The sun was shining, the temperature was 70-something and It was just my dad and I cruising down the road without a care in the world. That was June. It’s now November, the temperature is 30-something and it’s downright gloomy. Even though the weather doesn’t stop me from riding, my riding buddy thinks otherwise. Dad just put his bike away for a long winter’s nap. I’m going to miss tooling around town with him until spring.
Even though we both have a Harley, we are very different in many ways. He’s a blue collar steel worker and I’m not into manual labor at all. He just upgraded to a CD player and I’m on my third iPod. He grew up on Coca-Cola and I’m from the Pepsi Generation. He doesn’t wear a helmet and I have three. You get the point. We are from two different places in time yet we both share something in common. We love to ride our motorcycles.
It has taken our friendship to a new level. Riding a motorcycle is so much more than transportation. It’s recreation. It’s a hobby. It’s therapy.
Dad and I will go out for hours at a time and ‘get lost.’ Sometimes he’ll take me to where he grew up, show me where he used to ride and sometimes we’ll pull off and just talk. I’ve learned so much about my father’s past and he’s learned so much about me because our little day trips.
We make it a point to do a specific run every year. We like to do the Dog Run in Windber PA. We’ve literally watched the run grow from 100 motorcycles to thousands of motorcycles. The run has raised hundreds of thousands of dollars over more than 20 years for my hometown of Windber, PA. It doesn’t matter what else comes up on that particular weekend, we go to the run.
Not only has it brought my dad and I together, my mom tags along too. My wife and in-laws join us along with about a dozen friends that we’ve assembled over the years. It’s a fun weekend where there are no social boundaries. Everyone is equal.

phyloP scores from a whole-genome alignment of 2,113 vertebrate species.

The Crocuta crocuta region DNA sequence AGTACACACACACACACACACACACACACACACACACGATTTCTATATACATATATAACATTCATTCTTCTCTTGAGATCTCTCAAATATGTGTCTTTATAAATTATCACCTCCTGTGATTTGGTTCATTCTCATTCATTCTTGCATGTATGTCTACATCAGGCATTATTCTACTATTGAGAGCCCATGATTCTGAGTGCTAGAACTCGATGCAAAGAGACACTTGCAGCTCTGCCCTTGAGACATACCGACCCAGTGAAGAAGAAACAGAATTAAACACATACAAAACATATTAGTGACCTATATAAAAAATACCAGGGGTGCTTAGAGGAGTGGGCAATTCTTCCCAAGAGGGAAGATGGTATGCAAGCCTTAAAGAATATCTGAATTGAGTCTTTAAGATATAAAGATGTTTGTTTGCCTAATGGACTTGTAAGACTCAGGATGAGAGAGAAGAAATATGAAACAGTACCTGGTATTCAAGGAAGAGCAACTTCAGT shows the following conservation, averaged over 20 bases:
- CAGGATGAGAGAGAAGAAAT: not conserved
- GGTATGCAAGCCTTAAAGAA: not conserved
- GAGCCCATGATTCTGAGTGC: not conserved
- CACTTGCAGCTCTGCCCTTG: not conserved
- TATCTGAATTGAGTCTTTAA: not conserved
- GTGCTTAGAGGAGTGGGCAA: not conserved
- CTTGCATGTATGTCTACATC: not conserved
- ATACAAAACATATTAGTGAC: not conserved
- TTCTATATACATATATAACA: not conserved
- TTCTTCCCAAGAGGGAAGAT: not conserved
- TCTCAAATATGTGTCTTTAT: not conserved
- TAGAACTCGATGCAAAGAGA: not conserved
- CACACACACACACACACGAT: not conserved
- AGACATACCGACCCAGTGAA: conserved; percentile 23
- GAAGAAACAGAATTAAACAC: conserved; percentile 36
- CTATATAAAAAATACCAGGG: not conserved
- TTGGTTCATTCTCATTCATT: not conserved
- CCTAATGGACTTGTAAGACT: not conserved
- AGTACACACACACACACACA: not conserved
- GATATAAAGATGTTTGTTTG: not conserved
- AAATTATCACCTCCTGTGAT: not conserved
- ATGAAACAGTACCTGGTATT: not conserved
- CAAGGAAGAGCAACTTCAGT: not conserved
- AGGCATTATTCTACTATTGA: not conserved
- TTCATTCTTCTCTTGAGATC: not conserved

I recently watched a “King of the Hill” episode where Hank and Peggy went out and purchased a Harley to bring them closer together. I had to laugh, because it works. I know this first-hand.
My parents act as if they are dating now that my dad has a bigger bike. He and mom go everywhere together. It’s like they are giddy high-school sweethearts all over again living in 1968. It has done wonders for their relationship. My in-laws recently upgraded their bike and they rode to Washington State and back on what turned out to be a 3-week second honeymoon.
Even though Dad is my riding buddy, my wife is my riding partner. When we can get a babysitter, we give the kids a kiss and hit the road. It allows us to focus on each other without the distraction of kids bickering over toys in the back of the mini-van. My wife and I are physically close on the bike with our bodies pressed up against each other. When she wants to talk to me she has to lean forward and talk into my ear. Her arms are wrapped around me and it feels like a hug that lasts for miles.
I guess my point is to show that a motorcycle is much more than a form of transportation. It has brought me closer to the important people in my life. It has taught me more about my Dad. It brought my parents closer together and it strengthened my marriage and reminded me why my wife is my best friend.
The writer is Operations Manager at Hot Metal Harley-Davidson located in West Mifflin.